In its ground-plan it is above all the east-facing part of the church which is emphasized by comparison with Romanesque buildings: already the transept has three aisles, attached to which are even more vaulted areas of the nave, which in its transition to the choir, has five aisles. For a long time now the choir area has no longer been just a semi-circular apse: instead, attached to this is an ambulatory, which is surrounded by more semi-circular apses. Even if the shape of the choir in particular in Gothic cathedrals was essentially more extravagant than in Romanesque churches, the basic form of the basilica remained the most influential in Western church architecture for centuries.
In Greek temples horizontal stone beams were supported by tall columns, as exemplified by the famous Parthenon built in the fifth century B.C. on the Acropolis in Athens. With the arrival of Roman architecture the curved arch won its place alongside the straight beam. For functional buildings such as aqueducts, pillars supporting arches were used equally, as in the building of the Roman Colosseum . And alongside the development of the arch in the Roman period we see that of the curved, self-supporting stone ceiling which covers a space—the vault. The different variations on the vault, whose common basic form is the arc, permit a wealth of spatial solutions, from architecturally simple barrel-vaulted spaces via dome constructions to Gothic variations using stellar vaulting and fan vaulting. The dome flourished during the period of Byzantine architecture. One of the most important domed churches is the Hagia Sophia in Istanbul.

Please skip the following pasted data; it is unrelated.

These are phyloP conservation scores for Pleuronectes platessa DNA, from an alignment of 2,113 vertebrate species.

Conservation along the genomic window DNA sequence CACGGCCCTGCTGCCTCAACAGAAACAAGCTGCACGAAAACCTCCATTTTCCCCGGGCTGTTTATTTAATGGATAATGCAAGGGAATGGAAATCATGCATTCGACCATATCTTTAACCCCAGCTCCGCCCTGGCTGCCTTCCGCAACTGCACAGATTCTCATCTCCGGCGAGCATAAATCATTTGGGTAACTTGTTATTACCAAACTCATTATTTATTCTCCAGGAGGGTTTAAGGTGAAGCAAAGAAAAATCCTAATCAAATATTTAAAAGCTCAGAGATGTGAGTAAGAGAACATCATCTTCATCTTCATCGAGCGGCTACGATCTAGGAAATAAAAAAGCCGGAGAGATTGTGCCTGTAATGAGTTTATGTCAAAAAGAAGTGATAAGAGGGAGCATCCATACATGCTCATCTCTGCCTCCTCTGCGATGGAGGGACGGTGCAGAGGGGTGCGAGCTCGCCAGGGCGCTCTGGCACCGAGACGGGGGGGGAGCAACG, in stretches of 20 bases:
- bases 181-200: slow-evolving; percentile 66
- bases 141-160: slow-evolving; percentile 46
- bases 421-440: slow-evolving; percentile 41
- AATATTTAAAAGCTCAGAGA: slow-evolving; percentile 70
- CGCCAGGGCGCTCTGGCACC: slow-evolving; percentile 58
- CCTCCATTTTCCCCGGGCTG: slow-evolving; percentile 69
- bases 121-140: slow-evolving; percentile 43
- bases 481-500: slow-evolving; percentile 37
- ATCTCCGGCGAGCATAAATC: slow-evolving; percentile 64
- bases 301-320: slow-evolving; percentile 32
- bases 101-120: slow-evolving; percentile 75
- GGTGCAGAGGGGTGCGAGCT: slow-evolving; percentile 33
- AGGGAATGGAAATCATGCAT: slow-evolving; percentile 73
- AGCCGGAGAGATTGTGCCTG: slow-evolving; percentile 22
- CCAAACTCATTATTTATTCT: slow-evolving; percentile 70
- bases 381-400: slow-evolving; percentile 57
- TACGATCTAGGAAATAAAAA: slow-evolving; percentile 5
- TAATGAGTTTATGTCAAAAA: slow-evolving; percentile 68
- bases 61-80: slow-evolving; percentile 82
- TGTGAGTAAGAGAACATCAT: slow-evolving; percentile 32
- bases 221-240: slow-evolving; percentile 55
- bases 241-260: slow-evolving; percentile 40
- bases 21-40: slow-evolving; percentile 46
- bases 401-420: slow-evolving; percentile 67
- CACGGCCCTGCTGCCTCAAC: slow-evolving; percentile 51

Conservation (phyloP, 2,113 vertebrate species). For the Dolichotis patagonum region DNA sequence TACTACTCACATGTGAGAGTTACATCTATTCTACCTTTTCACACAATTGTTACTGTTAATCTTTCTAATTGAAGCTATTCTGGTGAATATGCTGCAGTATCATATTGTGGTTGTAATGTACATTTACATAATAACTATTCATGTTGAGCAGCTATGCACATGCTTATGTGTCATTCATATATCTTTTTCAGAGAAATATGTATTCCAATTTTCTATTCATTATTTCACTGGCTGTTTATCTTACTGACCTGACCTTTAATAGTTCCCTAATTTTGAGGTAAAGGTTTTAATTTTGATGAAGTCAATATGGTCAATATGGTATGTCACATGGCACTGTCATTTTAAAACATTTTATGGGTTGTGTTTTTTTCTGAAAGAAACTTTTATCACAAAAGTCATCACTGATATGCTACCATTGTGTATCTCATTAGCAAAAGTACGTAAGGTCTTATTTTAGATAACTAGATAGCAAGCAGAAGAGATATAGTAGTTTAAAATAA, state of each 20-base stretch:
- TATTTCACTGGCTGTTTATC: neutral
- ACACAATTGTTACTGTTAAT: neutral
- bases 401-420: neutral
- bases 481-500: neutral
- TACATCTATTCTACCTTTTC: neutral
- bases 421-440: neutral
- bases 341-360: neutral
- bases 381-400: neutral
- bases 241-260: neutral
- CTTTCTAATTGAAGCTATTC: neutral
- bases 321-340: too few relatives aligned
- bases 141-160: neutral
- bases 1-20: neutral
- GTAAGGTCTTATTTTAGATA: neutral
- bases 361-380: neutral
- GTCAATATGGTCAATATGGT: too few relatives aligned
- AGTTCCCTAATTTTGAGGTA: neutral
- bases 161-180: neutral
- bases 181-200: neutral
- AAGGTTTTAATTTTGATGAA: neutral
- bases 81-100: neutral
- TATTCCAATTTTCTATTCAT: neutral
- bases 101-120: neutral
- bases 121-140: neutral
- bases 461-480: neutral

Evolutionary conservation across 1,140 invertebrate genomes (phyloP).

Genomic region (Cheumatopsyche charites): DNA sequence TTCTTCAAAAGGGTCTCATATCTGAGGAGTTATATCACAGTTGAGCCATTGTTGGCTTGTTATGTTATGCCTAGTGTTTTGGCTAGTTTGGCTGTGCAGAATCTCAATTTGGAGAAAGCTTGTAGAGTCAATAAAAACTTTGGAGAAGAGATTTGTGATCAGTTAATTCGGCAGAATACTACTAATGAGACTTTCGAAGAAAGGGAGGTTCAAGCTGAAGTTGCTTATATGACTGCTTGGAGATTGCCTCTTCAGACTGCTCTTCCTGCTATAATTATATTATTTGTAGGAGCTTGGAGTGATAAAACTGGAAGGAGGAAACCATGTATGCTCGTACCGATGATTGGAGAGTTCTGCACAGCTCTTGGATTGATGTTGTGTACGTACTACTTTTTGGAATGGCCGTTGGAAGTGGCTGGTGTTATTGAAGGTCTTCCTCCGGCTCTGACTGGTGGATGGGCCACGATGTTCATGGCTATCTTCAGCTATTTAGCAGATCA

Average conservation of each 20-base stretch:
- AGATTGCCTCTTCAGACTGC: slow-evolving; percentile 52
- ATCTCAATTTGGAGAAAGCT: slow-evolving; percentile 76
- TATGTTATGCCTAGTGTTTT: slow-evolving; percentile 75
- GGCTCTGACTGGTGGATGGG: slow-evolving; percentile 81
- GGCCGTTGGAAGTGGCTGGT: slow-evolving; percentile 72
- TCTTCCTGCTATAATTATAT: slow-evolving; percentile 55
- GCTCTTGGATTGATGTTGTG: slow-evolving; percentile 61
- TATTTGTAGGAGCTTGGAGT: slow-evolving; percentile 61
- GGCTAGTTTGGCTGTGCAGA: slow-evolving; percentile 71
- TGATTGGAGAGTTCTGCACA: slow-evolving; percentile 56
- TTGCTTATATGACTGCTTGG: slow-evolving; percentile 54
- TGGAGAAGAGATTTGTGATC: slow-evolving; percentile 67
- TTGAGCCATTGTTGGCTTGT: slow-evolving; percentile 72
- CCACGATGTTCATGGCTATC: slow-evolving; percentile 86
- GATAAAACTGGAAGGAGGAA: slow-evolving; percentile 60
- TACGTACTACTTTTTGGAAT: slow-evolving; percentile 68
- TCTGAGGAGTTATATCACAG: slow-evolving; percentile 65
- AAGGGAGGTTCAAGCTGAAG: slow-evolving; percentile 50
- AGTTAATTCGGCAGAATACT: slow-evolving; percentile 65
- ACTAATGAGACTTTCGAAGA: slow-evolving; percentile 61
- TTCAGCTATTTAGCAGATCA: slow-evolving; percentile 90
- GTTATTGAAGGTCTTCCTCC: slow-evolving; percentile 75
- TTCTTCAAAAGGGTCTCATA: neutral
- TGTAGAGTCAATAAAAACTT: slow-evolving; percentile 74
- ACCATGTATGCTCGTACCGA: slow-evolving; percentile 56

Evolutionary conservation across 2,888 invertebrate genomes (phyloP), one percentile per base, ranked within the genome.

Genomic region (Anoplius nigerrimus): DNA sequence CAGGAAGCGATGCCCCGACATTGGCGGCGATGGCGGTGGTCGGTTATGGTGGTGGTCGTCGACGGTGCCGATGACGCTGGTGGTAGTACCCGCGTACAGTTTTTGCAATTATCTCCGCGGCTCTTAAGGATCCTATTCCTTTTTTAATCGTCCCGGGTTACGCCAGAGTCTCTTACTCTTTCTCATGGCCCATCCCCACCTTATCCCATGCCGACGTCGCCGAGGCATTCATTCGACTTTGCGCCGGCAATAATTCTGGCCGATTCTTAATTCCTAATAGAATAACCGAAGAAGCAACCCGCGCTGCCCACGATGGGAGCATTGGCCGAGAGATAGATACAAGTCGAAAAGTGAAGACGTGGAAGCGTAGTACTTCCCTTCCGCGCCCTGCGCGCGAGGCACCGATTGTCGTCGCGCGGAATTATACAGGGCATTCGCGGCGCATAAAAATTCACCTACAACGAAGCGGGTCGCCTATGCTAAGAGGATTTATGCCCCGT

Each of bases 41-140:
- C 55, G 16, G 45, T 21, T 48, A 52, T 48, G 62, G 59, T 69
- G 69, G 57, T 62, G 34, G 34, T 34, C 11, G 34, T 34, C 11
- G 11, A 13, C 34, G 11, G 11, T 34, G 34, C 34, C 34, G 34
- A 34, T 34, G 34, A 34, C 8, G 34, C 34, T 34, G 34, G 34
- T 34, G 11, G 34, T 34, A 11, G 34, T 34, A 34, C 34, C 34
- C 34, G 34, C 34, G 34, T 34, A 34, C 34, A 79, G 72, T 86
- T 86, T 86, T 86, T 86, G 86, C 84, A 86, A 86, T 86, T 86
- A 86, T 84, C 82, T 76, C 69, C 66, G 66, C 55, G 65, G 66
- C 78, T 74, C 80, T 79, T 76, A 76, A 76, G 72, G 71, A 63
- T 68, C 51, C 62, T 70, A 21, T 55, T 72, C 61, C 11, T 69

It was above all the Romans who developed the use of vaulting in architecture. But knowledge of how to create vaults across spaces was not used in the first instance in temple building-where they preferred to stick to Greek models-but in the architecture of Roman baths. Every town in the Roman Empire had its own public baths, which were an important part of social life. The lofty halls of the baths were vaulted, as shown for example in the reconstruction of the huge site of the Baths of Caracalla from the early 3rd century A.D. While the central bathing rooms were vaulted with a hemispherical dome, the elongated rooms were barrel-vaulted, with many arcs placed alongside each other. If two barrel-vaulted rooms of equal height came together, this created a groin vault. The Romans developed the groin vault out of the barrel vault and used it to cover wide spaces. The vault was used even for places of religious worship such as temples and early Christian basilicas, particularly from late Antiquity onwards. The Pantheon in Rome, a temple dedicated to all the gods, with its dome of over 43 meters in diameter, occupies a special place in the dome architecture of ancient Rome.